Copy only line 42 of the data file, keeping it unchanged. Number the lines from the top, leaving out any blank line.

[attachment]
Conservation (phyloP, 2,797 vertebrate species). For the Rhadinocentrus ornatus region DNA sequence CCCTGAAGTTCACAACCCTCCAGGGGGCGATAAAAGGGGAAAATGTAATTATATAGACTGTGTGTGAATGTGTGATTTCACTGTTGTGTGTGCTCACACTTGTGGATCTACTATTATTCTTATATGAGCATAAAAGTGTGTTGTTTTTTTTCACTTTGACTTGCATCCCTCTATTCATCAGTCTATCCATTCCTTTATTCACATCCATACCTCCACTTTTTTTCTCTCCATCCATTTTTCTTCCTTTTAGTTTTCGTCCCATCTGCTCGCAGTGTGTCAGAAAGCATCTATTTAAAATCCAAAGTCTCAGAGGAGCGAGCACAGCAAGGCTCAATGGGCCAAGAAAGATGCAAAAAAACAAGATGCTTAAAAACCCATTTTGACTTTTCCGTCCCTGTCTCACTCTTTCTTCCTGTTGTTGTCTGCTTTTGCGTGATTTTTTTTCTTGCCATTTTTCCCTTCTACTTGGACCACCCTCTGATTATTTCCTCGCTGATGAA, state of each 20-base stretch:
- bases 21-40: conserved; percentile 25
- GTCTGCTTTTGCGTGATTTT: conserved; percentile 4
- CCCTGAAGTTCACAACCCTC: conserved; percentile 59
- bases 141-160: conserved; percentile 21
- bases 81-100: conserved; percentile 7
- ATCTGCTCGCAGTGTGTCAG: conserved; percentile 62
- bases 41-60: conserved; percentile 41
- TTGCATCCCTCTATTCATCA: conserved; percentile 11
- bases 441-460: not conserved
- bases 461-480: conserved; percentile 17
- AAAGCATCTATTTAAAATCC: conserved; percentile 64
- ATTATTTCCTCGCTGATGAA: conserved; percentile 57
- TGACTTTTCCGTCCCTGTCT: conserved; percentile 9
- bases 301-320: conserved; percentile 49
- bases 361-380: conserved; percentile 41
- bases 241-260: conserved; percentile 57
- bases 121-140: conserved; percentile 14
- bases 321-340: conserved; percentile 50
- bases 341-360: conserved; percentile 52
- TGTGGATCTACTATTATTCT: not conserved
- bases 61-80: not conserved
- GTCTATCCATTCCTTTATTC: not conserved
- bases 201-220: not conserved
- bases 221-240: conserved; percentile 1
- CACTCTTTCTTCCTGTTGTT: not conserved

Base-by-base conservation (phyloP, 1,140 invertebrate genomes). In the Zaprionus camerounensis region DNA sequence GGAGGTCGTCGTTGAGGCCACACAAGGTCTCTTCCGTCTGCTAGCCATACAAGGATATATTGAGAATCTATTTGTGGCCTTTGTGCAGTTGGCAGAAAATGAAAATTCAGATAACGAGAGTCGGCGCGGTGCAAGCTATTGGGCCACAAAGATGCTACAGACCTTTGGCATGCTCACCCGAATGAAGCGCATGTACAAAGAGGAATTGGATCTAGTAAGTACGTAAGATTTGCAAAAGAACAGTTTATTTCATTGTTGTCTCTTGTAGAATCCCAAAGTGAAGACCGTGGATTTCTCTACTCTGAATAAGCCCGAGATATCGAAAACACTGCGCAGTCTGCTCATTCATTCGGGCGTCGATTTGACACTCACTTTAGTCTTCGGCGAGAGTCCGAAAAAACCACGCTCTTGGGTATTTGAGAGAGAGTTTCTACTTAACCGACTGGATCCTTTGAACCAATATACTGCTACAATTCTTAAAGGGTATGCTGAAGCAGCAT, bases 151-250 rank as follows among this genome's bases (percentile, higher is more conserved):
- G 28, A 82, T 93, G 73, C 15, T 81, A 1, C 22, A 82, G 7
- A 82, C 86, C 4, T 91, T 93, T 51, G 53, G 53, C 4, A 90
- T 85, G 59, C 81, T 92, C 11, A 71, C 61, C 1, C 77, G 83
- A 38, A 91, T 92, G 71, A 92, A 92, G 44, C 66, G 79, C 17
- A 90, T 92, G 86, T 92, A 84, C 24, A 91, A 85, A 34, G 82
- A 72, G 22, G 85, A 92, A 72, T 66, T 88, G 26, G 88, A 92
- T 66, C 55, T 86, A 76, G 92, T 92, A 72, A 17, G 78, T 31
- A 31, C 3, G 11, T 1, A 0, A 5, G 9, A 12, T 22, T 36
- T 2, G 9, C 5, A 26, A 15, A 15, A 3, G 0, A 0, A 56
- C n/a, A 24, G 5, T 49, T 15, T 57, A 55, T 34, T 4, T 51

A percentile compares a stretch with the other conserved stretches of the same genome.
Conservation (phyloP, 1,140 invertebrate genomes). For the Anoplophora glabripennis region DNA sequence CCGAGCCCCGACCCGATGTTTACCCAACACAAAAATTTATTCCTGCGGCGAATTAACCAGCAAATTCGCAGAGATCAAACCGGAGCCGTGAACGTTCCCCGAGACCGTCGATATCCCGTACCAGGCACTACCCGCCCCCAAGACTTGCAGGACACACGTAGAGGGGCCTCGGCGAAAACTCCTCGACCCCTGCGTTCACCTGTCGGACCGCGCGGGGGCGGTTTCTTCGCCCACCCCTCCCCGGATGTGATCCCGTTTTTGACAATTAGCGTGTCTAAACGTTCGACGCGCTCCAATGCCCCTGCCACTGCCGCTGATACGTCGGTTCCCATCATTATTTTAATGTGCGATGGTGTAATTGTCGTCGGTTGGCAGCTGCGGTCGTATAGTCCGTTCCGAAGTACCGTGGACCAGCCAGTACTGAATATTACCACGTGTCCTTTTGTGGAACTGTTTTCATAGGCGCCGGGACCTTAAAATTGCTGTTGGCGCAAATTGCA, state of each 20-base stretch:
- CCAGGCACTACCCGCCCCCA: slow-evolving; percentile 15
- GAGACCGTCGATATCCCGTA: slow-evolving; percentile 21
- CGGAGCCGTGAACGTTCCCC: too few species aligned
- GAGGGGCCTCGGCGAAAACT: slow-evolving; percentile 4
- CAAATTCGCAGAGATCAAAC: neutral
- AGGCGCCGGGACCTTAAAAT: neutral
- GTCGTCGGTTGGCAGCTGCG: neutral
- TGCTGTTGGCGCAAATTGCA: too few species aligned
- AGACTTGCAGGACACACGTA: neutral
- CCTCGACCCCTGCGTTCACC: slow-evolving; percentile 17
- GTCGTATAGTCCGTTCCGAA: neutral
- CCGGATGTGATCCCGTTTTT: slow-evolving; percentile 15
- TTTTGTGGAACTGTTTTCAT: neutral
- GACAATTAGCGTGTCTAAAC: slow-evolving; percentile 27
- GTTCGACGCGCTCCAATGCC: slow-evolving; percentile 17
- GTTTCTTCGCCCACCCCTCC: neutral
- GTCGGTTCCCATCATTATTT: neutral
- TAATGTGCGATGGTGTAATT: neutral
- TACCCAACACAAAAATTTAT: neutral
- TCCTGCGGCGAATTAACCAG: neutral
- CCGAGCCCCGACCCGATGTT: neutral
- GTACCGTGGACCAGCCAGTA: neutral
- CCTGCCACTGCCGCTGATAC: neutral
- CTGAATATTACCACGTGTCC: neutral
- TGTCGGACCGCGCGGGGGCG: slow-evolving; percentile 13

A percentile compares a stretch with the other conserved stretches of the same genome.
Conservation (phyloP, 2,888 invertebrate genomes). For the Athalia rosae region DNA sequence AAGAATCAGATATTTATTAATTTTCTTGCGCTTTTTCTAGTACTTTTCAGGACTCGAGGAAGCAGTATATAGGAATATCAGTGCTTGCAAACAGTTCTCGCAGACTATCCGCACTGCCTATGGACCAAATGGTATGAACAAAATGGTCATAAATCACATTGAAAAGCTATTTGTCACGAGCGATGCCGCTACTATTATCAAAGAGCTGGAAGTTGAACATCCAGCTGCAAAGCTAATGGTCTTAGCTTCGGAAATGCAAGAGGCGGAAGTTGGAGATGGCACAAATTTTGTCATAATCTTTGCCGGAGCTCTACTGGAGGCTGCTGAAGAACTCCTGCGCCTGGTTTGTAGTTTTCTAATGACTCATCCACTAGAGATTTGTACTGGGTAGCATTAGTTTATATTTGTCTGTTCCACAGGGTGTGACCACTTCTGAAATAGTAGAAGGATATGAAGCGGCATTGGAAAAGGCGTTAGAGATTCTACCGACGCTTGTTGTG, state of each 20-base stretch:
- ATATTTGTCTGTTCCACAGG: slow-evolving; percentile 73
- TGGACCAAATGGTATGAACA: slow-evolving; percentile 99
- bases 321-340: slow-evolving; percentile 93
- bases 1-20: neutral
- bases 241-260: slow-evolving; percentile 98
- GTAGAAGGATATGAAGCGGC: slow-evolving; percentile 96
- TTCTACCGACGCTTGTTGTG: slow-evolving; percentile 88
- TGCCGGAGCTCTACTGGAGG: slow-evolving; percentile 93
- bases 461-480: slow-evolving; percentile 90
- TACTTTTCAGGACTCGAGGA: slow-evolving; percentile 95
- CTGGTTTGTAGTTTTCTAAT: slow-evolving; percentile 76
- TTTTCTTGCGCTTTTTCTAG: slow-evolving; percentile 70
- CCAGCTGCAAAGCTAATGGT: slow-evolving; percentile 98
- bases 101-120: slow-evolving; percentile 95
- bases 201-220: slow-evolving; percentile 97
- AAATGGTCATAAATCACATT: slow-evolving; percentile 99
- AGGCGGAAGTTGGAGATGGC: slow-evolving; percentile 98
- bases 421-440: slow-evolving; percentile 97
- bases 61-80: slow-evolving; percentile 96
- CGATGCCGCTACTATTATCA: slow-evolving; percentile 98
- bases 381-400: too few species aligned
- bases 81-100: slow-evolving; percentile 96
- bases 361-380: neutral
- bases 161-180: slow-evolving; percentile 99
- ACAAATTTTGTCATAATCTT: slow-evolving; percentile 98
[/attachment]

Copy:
- CGGAGCCGTGAACGTTCCCC: too few species aligned